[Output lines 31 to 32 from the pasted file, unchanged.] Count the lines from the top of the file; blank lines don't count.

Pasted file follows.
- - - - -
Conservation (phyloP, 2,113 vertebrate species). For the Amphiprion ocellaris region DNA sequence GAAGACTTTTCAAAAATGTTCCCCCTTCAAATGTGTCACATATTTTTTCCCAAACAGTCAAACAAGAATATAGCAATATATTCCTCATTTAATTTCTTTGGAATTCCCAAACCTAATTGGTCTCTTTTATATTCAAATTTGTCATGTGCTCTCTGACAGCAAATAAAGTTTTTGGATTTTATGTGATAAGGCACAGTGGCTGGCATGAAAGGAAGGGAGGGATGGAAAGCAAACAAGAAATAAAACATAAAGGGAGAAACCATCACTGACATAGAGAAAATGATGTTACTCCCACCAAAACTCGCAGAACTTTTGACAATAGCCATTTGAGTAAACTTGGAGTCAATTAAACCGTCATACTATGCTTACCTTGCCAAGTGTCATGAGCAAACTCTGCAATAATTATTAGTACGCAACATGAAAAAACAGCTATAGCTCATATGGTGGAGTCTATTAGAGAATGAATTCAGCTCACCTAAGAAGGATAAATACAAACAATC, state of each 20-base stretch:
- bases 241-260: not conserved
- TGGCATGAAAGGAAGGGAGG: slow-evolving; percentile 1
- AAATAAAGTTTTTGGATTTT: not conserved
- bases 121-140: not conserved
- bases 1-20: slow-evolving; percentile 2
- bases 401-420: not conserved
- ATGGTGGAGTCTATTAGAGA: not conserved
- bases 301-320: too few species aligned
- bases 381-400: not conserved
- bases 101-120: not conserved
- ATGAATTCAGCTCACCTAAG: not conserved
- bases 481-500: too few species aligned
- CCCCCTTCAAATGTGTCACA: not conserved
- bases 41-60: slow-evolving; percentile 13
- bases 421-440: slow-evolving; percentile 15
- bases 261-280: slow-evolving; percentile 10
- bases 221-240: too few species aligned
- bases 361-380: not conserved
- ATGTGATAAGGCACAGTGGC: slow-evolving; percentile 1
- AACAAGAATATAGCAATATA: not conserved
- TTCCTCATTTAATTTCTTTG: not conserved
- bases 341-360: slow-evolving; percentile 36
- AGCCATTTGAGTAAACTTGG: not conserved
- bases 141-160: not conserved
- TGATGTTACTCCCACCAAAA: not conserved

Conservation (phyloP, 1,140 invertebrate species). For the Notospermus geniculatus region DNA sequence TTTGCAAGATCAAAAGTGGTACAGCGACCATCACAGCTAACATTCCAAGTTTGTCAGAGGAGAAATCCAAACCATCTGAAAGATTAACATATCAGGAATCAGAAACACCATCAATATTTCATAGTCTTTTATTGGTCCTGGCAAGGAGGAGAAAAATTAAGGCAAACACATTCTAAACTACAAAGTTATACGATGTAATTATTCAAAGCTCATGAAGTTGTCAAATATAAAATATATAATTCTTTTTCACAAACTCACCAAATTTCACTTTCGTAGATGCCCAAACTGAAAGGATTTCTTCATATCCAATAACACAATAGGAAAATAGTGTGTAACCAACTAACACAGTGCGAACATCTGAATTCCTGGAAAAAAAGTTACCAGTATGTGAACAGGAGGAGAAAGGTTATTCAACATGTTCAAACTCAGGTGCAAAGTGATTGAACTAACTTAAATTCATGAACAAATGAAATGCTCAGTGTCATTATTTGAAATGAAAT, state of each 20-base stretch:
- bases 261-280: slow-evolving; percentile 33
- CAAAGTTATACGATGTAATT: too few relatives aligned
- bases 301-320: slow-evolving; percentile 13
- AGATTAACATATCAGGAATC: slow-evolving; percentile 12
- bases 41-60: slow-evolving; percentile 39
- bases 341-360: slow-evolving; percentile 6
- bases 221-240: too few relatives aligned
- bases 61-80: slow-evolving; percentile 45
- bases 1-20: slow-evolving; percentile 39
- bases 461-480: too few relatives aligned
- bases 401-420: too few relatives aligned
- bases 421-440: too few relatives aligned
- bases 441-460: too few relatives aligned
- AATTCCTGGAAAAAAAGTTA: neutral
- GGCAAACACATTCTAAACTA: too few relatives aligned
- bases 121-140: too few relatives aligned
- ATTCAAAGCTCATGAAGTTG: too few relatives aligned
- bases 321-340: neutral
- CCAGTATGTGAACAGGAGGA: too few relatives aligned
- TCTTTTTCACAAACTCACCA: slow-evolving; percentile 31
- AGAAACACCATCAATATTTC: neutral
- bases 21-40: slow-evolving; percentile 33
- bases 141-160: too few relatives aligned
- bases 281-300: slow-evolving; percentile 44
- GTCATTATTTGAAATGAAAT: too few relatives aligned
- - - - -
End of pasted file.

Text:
- AGATTAACATATCAGGAATC: slow-evolving; percentile 12
- bases 41-60: slow-evolving; percentile 39